Indian Prime Minister Narendra Modi launched a number of initiatives on Saturday to support the country’s start-ups, including a 100 billion rupee ($1.5 billion) fund and a string of tax breaks for both the companies and their investors.

India, which already has a handful of new-generation success stories, is seeking to encourage more cutting-edge technology and other start-ups – supporting new businesses in a country which badly needs to accelerate a still sluggish economic recovery and create millions of jobs as the workforce expands.

Modi’s high-profile event in New Delhi – attended by hundreds of investors and entrepreneurs, including the founder of taxi-hailing app Uber, Travis Kalanick – promised a shot in the arm for the sector, with exemptions from tax and compliance inspections for three years.

“I urge all entrepreneurs to create companies that solve India’s problems and create jobs,” he told a packed auditorium in New Delhi, speaking in Hindi.

“Start-up does not mean a billion-dollar company where thousands of people work. It is about employing even five people, and developing India.”

Online companies such as e-commerce marketplaces and Snapdeal, along with ride-sharing company Ola, have highlighted the potential for home-grown technology successes in a country best known for capitalizing on cheap engineering talent as the world’s back office.

However, the push by Modi’s government is the first time Indian policymakers have announced an agenda directly aimed at promoting start-ups and entrepreneurship.

Modi unveiled plans for a new 100 billion rupee fund: a structured fund of funds that will invest in venture capital funds over a period of four years, financed by the government and the state-owned Life Insurance Corp.(LIC).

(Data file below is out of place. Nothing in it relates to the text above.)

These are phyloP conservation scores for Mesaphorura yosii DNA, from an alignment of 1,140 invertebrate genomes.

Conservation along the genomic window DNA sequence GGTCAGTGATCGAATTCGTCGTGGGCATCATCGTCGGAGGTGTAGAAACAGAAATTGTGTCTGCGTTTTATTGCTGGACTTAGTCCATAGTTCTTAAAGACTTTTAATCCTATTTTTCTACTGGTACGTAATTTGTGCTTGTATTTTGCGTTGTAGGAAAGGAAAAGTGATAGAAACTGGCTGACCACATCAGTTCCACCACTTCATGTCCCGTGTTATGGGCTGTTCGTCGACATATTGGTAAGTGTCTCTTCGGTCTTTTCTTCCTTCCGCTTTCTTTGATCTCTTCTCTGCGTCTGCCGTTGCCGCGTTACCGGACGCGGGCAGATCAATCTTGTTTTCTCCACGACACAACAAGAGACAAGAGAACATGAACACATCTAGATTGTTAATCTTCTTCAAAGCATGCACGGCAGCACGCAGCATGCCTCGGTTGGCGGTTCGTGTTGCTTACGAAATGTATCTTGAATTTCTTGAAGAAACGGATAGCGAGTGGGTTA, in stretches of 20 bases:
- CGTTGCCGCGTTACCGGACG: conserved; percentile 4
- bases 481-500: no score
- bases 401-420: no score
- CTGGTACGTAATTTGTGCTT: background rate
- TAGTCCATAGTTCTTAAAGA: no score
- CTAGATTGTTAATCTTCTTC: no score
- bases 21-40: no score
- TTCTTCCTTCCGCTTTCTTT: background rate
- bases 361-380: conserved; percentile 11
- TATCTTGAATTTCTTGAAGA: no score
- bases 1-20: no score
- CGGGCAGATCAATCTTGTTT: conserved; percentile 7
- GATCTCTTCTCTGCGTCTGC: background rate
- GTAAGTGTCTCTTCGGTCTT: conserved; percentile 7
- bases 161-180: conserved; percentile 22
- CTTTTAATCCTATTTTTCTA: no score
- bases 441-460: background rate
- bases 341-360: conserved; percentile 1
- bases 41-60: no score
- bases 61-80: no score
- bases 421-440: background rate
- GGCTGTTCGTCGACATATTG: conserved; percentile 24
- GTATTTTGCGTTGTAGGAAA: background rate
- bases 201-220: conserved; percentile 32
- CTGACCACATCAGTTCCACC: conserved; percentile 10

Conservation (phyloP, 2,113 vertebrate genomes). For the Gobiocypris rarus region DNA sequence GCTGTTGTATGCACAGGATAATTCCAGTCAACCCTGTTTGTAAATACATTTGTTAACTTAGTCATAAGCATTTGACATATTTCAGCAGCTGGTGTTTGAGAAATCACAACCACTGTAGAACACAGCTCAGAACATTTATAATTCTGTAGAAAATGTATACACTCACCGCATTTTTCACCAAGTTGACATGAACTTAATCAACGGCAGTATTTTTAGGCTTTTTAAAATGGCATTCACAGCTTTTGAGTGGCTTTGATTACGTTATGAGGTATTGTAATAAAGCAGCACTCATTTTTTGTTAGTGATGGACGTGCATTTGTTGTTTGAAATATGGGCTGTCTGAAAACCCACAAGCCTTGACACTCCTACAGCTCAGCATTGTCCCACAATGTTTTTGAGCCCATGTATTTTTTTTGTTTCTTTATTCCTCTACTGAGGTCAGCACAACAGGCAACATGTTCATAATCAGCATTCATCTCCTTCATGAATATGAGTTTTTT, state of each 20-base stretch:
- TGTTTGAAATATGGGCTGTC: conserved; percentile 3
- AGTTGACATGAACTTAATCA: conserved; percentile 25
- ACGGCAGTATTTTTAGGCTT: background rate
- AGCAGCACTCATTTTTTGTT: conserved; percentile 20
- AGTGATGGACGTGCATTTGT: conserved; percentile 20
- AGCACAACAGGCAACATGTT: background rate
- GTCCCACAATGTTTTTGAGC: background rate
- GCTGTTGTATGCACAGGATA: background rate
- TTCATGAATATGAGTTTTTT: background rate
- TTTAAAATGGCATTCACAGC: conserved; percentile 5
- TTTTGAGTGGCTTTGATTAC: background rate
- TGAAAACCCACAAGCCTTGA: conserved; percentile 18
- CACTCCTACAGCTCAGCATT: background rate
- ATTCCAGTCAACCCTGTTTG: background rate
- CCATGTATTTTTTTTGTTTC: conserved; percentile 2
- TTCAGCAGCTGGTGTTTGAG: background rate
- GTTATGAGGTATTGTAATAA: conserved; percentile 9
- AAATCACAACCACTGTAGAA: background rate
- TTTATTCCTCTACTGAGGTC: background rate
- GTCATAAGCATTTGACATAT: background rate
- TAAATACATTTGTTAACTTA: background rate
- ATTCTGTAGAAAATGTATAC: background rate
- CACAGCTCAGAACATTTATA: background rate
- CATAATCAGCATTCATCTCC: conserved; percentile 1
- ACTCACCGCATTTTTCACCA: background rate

He also said start-up companies would benefit from cheaper and faster patent applications, enjoying 80% rebates on the cost of patents. A mobile app would allow companies to be set up within a day, he promised.

Moreover, they will be exempt from income tax for the first three years in which they make a profit. Their investors could also benefit: recognized funds of funds could see exemptions from capital gains tax, Modi said.

The announcements, at a government-organized conference on start-ups in New Delhi, come months after Modi made a whirlwind tour of Silicon Valley, meeting the chief executives of Facebook, Google, and Apple.

India, with a rapidly expanding population of Internet users, is seen as one of the world’s fastest growing start-up hotspots. Venture capital funds including Sequoia and Tiger Global have raised multi-billion dollar funds for their Indian investments in recent years.

The National Association of Software and Services Companies estimates the number of new companies launched in India grew by 40% in the last year.

Earlier on Saturday, Japan’s Softbank said it would “seriously” accelerate investments in India, comparing the growth in India’s internet economy to China a decade ago. Softbank had previously said it would invest $10 billion in India over 10 years.

WeWork, a New York-based provider of shared office space, used the conference to announce its Indian launch plans.